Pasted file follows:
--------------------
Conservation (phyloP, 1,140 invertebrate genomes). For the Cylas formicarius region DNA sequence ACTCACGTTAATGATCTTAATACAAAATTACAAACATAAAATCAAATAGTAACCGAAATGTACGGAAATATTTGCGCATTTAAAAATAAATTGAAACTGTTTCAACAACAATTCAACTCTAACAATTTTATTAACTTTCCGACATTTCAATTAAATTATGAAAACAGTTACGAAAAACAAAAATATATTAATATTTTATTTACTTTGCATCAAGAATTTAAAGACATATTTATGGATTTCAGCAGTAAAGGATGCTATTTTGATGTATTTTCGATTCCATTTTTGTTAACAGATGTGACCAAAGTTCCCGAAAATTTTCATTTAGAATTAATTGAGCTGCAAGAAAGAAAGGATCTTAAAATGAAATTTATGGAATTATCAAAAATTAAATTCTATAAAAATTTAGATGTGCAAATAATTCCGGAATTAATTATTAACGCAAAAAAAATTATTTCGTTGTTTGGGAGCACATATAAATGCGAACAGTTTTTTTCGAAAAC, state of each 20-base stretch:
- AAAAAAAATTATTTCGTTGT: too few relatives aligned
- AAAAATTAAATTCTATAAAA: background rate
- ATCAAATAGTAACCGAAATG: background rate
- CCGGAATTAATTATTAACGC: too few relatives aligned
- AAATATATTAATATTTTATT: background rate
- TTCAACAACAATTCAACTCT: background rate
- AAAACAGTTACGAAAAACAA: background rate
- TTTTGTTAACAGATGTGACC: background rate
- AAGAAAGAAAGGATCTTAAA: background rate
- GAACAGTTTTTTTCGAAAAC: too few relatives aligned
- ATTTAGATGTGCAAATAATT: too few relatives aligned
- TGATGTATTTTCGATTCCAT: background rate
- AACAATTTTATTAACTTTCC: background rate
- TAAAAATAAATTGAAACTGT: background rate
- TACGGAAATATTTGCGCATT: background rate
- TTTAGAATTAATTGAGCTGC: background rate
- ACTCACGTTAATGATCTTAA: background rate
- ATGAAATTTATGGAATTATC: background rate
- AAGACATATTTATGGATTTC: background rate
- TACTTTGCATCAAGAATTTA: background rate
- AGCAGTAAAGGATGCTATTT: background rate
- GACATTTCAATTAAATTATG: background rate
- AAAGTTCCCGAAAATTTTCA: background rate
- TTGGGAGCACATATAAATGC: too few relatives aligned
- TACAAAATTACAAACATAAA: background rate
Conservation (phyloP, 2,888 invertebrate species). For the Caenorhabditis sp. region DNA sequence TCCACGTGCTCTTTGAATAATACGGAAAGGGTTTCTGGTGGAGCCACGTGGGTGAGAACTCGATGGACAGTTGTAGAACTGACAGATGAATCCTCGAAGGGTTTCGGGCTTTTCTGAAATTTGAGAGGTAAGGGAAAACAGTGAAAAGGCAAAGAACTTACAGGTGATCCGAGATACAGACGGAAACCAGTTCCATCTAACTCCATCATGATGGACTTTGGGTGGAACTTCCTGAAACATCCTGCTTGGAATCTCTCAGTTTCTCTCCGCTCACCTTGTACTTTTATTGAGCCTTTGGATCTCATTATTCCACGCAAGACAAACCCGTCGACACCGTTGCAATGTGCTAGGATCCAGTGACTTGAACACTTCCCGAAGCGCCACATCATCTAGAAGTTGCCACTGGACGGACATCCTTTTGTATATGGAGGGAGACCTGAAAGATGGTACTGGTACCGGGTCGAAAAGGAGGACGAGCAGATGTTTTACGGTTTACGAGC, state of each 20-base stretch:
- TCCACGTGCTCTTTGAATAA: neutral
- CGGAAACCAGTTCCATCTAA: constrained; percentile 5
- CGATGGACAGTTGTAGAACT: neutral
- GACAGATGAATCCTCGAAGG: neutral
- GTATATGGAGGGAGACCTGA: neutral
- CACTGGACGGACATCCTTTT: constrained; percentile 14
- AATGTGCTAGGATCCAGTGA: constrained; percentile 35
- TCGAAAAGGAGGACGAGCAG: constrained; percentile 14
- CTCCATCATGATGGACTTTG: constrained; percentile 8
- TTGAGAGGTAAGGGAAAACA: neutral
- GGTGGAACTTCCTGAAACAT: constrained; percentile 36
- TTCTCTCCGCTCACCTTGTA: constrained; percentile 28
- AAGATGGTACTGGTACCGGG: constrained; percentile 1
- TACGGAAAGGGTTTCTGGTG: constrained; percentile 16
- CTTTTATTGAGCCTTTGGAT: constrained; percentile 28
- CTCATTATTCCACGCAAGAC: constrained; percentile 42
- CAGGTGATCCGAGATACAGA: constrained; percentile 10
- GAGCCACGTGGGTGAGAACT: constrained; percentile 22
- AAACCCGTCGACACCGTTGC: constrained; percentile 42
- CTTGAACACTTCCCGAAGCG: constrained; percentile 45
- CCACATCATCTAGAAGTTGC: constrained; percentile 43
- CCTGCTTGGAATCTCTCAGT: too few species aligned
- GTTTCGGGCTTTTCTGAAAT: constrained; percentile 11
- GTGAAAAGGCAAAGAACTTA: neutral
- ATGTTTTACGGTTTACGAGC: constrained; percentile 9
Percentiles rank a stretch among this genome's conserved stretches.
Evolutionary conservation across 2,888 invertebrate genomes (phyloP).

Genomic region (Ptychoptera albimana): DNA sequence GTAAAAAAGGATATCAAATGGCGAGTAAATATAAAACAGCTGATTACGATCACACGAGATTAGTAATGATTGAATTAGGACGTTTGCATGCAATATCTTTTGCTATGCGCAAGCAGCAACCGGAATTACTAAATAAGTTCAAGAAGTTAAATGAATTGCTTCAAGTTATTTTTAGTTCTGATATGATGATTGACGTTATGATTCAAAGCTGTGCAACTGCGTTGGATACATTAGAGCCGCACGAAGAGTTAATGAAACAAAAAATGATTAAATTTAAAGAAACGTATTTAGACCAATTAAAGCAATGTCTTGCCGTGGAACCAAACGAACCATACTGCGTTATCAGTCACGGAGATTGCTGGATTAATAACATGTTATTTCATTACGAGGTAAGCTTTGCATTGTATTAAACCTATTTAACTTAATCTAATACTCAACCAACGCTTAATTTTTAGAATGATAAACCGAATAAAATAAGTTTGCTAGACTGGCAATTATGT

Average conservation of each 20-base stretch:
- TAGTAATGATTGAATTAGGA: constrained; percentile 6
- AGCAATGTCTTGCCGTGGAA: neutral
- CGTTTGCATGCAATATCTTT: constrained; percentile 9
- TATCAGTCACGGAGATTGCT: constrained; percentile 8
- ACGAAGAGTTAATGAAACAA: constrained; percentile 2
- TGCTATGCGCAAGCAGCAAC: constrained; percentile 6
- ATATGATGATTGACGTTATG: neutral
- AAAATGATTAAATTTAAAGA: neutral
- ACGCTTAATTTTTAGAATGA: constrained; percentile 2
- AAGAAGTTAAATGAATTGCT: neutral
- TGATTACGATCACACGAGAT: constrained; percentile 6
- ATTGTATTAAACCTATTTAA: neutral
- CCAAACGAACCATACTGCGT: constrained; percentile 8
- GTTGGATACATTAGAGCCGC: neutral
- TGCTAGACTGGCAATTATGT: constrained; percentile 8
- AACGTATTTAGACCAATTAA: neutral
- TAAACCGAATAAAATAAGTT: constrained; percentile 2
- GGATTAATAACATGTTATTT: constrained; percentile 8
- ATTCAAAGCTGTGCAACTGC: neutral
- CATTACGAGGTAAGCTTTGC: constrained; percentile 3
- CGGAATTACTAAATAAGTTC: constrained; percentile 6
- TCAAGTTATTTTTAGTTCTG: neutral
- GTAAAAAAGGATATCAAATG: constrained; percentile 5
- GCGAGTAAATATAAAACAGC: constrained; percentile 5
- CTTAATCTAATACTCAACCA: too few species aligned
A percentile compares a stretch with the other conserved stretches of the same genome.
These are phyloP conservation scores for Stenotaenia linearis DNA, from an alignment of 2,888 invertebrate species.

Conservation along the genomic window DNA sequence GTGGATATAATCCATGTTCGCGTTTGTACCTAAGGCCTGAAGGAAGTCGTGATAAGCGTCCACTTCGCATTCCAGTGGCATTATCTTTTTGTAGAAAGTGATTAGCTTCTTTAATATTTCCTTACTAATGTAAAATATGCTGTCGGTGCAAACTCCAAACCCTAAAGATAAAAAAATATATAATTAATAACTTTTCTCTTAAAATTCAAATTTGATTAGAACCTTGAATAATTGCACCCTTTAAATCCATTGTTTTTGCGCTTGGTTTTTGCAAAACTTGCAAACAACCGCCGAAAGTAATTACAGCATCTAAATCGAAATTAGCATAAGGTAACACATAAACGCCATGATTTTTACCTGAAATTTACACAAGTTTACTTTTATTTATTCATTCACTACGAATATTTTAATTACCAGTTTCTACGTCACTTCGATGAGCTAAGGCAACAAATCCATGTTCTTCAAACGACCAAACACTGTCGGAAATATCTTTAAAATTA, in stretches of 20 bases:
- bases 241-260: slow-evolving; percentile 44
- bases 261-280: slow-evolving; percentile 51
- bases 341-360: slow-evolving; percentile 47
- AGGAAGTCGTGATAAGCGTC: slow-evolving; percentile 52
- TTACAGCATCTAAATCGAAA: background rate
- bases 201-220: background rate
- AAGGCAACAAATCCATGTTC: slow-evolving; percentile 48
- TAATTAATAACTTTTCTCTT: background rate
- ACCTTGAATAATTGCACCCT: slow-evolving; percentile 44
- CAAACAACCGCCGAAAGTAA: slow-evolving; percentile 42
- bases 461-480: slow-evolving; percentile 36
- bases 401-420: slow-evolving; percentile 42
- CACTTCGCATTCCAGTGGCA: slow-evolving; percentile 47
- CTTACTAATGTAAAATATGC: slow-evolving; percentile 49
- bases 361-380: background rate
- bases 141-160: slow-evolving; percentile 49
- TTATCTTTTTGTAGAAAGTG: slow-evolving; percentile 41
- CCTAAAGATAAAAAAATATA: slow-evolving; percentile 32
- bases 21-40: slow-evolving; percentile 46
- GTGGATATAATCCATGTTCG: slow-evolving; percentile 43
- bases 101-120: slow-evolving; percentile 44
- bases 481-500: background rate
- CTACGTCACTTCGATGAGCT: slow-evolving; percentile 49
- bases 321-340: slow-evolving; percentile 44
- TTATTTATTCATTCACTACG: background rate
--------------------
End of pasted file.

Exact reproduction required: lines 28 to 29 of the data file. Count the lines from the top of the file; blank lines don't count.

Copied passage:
- TCCACGTGCTCTTTGAATAA: neutral
- CGGAAACCAGTTCCATCTAA: constrained; percentile 5